MARK CROMER hits the wall, gracefully
I haven’t been a big fan of birthdays for a long time.
And now, as the year finally surrenders to December and the brittle age of 30 lurks less than 365 days away, I’m not sure I’ll ever look forward to one again.
I swear I did my best to look relaxed-even happy-as my mom and girlfriend waltzed the traditional marble fudge cake out of the kitchen, their smiling faces beaming over the glowing candles. But all I could see was the best years of my life going up in the smoke from those tiny wax pyres.
Birthdays were nice when life was simple. Back in the days when the celebration meant a living room full of toys, lots of cards stuffed with money from relatives I’d never met, and neighborhood friends over for a hot-dog roast and slumber party. That era came to an end with the dawn of puberty.
Since then, I’ve had only two birthdays that I really looked forward to.
Eighteen hit when I was still in high school, and with it came the jubilant feeling (if false hope) that somehow I was emancipated. I was a “legal” adult. Reveling in this newfound freedom, I registered to vote, signed my draft eligibility card and rented a porno flick. Somehow that vow I’d made at 16 to move out as soon as I was 18 didn’t seem important anymore.
The next, and last, cool B-day came along three years later.
The sacred 21. I scanned my driver’s license for a long time on that hallowed occasion, blissful that my days of standing in front of liquor stores with friends looking for sympathetic adults willing to do us “a favor” were over. What a gift that was, no more having to look insulted or befuddled when a clerk carded me. No more asking if they’d accept a library card.
With beer legally in hand, I waded into the long haul of my 20s. It was a wondrous, carefree era. Yet at 22 I never imagined I’d be waxing about the glory days a mere eight years down the road. I never imagined I’d be full of fear, anticipation and dread as I wrapped up my third decade of life.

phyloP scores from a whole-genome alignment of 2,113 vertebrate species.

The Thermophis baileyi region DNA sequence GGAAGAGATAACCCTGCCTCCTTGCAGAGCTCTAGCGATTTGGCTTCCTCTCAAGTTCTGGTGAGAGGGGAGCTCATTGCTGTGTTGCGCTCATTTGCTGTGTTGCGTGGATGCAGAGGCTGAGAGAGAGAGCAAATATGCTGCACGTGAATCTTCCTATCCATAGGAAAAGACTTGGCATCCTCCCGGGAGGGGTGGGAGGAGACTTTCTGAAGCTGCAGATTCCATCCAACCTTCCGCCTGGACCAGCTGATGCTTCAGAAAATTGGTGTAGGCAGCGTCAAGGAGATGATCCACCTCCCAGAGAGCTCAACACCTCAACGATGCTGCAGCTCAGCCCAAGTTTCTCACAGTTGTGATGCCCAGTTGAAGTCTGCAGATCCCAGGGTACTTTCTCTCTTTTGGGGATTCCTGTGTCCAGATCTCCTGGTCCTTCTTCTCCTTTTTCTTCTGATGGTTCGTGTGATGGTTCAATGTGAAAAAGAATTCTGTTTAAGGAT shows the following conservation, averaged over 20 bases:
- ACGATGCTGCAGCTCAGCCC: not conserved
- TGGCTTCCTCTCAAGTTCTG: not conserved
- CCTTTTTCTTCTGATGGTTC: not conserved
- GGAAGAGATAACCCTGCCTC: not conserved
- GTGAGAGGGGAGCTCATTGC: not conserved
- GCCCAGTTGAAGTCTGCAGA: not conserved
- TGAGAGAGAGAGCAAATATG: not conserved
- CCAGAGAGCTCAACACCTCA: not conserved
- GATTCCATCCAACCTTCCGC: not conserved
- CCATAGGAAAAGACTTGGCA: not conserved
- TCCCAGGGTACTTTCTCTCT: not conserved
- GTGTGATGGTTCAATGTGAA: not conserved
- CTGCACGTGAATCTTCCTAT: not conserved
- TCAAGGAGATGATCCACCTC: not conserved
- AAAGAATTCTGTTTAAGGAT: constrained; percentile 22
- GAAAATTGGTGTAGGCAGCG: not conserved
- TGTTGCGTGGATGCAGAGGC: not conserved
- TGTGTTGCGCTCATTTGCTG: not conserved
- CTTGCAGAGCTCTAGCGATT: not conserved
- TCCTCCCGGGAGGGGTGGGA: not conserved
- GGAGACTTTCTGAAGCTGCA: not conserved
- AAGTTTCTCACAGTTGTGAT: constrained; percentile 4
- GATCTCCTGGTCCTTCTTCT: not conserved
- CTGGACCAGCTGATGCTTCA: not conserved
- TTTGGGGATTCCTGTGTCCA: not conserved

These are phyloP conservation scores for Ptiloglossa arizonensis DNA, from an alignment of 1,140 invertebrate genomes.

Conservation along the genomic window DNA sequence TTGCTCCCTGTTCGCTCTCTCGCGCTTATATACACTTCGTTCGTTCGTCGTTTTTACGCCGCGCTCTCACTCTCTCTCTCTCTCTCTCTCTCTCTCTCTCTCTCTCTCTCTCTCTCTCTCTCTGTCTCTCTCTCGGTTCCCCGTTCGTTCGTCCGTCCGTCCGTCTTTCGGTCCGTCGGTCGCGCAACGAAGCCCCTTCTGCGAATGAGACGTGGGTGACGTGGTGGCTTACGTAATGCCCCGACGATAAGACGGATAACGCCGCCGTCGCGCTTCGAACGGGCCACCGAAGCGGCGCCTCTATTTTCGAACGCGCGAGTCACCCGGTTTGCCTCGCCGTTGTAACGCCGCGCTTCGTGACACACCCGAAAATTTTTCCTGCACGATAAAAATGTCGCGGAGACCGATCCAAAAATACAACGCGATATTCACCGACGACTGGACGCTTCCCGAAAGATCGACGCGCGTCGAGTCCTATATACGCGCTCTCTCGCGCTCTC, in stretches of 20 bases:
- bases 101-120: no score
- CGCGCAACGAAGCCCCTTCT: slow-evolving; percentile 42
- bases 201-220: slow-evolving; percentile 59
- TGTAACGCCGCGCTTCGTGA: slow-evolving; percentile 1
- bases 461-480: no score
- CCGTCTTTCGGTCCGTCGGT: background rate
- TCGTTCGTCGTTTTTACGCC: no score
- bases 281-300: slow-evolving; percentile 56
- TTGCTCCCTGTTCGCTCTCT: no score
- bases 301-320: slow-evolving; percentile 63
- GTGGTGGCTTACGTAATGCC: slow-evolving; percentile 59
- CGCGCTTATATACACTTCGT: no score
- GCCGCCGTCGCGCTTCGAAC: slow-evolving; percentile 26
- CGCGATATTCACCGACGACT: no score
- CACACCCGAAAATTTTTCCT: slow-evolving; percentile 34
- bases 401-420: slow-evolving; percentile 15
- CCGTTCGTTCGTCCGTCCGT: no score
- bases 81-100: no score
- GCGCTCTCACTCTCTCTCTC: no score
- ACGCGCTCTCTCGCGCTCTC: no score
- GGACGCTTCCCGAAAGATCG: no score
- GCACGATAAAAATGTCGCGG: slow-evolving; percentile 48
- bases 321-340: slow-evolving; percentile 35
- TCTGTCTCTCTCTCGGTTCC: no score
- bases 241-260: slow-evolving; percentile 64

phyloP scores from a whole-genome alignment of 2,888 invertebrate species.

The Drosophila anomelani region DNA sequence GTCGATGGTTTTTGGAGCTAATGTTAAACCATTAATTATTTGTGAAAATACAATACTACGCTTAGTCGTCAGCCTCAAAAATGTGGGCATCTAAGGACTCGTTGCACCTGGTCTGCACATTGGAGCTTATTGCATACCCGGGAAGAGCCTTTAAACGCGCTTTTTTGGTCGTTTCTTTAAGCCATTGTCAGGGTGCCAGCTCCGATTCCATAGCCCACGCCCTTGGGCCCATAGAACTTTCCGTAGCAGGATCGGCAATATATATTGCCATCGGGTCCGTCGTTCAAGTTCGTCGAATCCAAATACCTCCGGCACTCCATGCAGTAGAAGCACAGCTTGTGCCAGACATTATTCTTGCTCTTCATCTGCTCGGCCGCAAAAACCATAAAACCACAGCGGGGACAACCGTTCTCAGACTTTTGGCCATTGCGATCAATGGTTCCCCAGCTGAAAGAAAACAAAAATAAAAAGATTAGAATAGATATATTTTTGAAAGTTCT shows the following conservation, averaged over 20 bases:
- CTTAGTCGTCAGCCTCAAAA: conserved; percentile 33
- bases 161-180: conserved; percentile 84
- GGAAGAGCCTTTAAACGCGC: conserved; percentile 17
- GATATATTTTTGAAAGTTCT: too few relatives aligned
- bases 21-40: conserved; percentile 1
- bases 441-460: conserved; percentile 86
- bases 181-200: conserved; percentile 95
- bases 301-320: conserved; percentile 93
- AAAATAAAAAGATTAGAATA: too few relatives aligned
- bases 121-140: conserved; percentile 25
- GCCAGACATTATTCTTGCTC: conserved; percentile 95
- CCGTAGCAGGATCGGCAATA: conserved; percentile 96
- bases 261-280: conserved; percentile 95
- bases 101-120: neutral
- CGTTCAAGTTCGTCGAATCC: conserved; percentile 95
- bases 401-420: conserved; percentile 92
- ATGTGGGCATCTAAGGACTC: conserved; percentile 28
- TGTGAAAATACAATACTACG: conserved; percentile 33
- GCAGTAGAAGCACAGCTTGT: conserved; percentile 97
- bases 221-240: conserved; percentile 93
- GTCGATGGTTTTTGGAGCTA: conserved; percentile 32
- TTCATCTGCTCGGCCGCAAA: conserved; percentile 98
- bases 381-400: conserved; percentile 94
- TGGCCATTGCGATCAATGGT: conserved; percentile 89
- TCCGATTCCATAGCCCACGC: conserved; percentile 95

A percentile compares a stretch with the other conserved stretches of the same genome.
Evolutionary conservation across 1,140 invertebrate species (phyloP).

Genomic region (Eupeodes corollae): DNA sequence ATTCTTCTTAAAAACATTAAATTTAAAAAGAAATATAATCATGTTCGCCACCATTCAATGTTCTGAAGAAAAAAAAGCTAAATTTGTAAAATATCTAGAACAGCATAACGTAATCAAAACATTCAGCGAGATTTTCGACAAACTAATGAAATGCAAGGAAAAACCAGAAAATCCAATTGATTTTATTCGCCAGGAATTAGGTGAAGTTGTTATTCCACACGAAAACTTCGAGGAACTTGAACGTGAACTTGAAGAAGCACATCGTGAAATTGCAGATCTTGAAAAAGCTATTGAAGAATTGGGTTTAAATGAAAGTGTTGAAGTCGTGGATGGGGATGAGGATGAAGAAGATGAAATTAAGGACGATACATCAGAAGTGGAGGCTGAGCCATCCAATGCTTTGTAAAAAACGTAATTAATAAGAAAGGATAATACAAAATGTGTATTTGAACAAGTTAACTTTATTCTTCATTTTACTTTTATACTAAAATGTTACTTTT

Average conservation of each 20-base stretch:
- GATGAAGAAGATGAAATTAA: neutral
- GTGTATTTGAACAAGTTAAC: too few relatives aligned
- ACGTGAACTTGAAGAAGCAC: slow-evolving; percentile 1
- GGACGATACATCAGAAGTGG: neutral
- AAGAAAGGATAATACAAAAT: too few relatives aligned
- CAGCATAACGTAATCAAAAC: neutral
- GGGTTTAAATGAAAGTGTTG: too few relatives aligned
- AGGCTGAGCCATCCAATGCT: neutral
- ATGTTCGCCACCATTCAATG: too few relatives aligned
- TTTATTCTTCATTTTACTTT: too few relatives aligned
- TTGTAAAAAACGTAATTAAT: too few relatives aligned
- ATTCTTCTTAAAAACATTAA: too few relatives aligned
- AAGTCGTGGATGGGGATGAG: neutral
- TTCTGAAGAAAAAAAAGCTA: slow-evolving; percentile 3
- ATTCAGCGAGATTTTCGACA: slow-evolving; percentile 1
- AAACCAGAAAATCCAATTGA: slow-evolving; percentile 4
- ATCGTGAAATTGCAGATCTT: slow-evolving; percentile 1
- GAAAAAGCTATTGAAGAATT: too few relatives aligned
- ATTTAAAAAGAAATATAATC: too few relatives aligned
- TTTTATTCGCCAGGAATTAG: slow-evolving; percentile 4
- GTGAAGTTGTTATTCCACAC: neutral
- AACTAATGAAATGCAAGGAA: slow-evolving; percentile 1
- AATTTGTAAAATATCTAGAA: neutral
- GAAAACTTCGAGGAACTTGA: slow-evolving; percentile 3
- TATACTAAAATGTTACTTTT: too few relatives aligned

A lot of my friends fell into marriage and a 9-to-5 grind well before they were 25, but figuring I might be on to a good thing, I stayed single and in school until my mid 20s. I remember an uncle of mine laughing the time I told him I was under pressure from the folks to graduate and get on with my life. “Milk it for as long as you can,” he advised. Little did I know what words of wisdom those truly were.
The days of “milking it” have pretty much faded away, but the finality of life’s changes didn’t really hit until I was staring down the cold barrel of another birthday cake.
My mom decorated the cake with Peanuts characters such as Linus, Charlie Brown and Snoopy holding signs that were supposed to cheer me up. But they may as well have read “Happy Birthday Blockhead! Another year has rolled by and your hair’s a little thinner, your gut a little bigger and you’re indentured to Citibank!”
One thing that all this angst surrounding this birthday has taught me is that age really isn’t a stigma to many women, at least when they are hitting their 30s and 40s. I cautiously asked several female friends and colleagues of mine how they handled the end of their 20s, figuring I might find some consolation there. Bad move.
“I was fine,” one replied. “You know that old saying about women are like wine? It’s true. Thirty was great and 40 was even better.” Another told me: “I felt like I was finally hitting my stride when I turned 30. I was just entering my prime. Evolving from a girl into a woman.”
Wine. Prime. Ahhhhh! They felt like a fine glass of Gallo. I felt like a grape shriveling on the vine.
Down at the neighborhood bar, my buddies were a little more sympathetic. By the time their 20s were ending, many of them were getting divorced, remarried, paying child support, looking for another job. They told me not to worry about it. They said I’d get over it.
The best part, they assured me, was women really do get better in their 30s and 40s. Financially independent, clear-minded and sexually confident.
“And they all want a man with the same qualities,” one friend promised. “They don’t want some kid in college whose parents are paying his auto insurance.”
I felt a little better after that, but my girlfriend is 23, which means I’m in for a long wait before she hits her prime. And by that time, 40 will be tightening its noose around my neck. But as my friends said, it’s unavoidable.
I can hear the captain’s voice crackling over the cabin intercom. That’s 30 down below. It’s time to take my seat and buckle up. The flight was pretty smooth but it looks like it’s going to be a rough landing.
Where’s my attendant? I think I need a drink.
This column was first published in the Los Angeles Times.